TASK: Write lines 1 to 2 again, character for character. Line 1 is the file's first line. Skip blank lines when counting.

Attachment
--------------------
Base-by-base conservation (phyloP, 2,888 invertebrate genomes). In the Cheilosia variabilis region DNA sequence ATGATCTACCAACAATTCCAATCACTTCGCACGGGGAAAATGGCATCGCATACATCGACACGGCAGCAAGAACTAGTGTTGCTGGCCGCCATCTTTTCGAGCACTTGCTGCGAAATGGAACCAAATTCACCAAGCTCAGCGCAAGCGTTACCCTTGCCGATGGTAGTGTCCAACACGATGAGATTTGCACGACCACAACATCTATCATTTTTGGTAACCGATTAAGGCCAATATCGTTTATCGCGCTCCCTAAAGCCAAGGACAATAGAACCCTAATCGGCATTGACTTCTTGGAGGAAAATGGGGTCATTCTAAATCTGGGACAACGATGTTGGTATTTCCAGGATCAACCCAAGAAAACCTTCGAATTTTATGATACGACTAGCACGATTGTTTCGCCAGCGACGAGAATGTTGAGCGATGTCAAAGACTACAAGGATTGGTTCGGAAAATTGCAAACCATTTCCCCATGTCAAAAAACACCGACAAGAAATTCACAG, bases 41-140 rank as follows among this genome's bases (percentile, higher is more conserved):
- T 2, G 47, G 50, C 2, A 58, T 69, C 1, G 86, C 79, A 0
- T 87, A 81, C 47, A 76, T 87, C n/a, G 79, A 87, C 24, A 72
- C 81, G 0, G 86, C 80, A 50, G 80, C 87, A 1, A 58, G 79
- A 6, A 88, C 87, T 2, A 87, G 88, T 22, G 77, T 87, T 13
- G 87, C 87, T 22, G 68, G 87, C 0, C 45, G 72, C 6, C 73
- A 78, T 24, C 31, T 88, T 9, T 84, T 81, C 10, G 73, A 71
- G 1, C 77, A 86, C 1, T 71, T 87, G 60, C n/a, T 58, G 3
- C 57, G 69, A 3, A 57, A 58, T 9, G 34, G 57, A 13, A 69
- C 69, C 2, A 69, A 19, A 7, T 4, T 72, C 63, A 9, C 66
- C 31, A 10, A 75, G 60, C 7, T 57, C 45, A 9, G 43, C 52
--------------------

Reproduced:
Base-by-base conservation (phyloP, 2,888 invertebrate genomes). In the Cheilosia variabilis region DNA sequence ATGATCTACCAACAATTCCAATCACTTCGCACGGGGAAAATGGCATCGCATACATCGACACGGCAGCAAGAACTAGTGTTGCTGGCCGCCATCTTTTCGAGCACTTGCTGCGAAATGGAACCAAATTCACCAAGCTCAGCGCAAGCGTTACCCTTGCCGATGGTAGTGTCCAACACGATGAGATTTGCACGACCACAACATCTATCATTTTTGGTAACCGATTAAGGCCAATATCGTTTATCGCGCTCCCTAAAGCCAAGGACAATAGAACCCTAATCGGCATTGACTTCTTGGAGGAAAATGGGGTCATTCTAAATCTGGGACAACGATGTTGGTATTTCCAGGATCAACCCAAGAAAACCTTCGAATTTTATGATACGACTAGCACGATTGTTTCGCCAGCGACGAGAATGTTGAGCGATGTCAAAGACTACAAGGATTGGTTCGGAAAATTGCAAACCATTTCCCCATGTCAAAAAACACCGACAAGAAATTCACAG, bases 41-140 rank as follows among this genome's bases (percentile, higher is more conserved):
- T 2, G 47, G 50, C 2, A 58, T 69, C 1, G 86, C 79, A 0